That link is the same website with the same picture and is listed for the same uses. the difference is the one you listed states that if its used for deep cycle applications the warranty drops from 2 years, to 1 year... i wonder why that is...

    For the purposes of my example, which if you recall would recharge three Chevy Volts on a good night, that would be 46 x 190 = $8,740 which would raise the total cost of the solar system to some $20K, which is about right for a system of that size and capacity.
    Again, you spend less at the begining to buy inferior parts, you will be spending more in the long run which just strengthens my position even more.

    However, on a battery bank of this size one would probably want to go to forklift batteries (bigger, so there are fewer... plus they last 2-3 times longer). I don't have any prices handy on them, but it is somewhat irrelevant, since the purpose of the solar system is not to simply charge the Chevy Volt, but to power the home except for peak electricity use. Charging the Volt would be an ancillary benefit, assuming the solar system has sufficient capacity to do so (and the one I described would, in most case, have that additional capacity and likely more).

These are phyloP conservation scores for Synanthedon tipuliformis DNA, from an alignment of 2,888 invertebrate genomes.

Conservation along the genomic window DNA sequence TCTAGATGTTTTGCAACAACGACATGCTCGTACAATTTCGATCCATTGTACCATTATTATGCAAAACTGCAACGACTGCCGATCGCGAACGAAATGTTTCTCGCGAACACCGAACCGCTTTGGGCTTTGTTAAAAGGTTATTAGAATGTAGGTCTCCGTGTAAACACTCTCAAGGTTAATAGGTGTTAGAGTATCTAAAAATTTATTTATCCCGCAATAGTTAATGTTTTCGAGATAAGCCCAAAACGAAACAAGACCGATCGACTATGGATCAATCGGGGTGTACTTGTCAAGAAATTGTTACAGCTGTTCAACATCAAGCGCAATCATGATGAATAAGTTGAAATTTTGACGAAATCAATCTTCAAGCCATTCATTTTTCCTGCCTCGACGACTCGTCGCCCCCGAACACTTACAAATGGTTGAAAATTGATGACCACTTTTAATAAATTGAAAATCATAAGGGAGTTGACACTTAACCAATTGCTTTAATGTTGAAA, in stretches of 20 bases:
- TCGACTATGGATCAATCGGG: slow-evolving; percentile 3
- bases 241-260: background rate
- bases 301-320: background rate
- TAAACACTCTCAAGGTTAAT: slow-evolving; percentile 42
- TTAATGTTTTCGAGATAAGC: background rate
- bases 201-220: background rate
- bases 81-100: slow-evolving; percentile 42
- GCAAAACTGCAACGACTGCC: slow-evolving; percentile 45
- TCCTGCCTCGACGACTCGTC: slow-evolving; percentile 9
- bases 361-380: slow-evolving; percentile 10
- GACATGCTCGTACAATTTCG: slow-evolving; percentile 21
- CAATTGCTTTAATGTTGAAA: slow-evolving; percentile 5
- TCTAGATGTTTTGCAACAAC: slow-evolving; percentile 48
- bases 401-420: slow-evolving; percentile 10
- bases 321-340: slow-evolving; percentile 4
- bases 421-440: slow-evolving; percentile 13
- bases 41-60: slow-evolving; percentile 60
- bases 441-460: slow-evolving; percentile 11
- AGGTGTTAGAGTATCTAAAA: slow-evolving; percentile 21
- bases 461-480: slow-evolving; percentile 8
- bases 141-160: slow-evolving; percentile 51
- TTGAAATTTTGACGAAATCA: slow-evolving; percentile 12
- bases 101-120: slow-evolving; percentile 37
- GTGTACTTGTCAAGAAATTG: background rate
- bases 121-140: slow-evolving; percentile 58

Forklift batteries? I didnt have any trouble finding them online and they START at about $1,200 and go up to $9,000 EACH!
    Battery Price List - New Industrial Batteries, for forklift & solar

    Our conversation began as simply a system used for charging your Volt, you said youself during the day there would be no electricity usage. Dont start changing the boundries of our discussion.


    You assume that people cannot afford a car. Interesting assumption.
    I dont think i said that... $30,000 to $40,000 for a car is a lot of money and i personally would never pay that amount for a car capable of going 35 miles at a stretch. Whether i was charging it on the grid or off.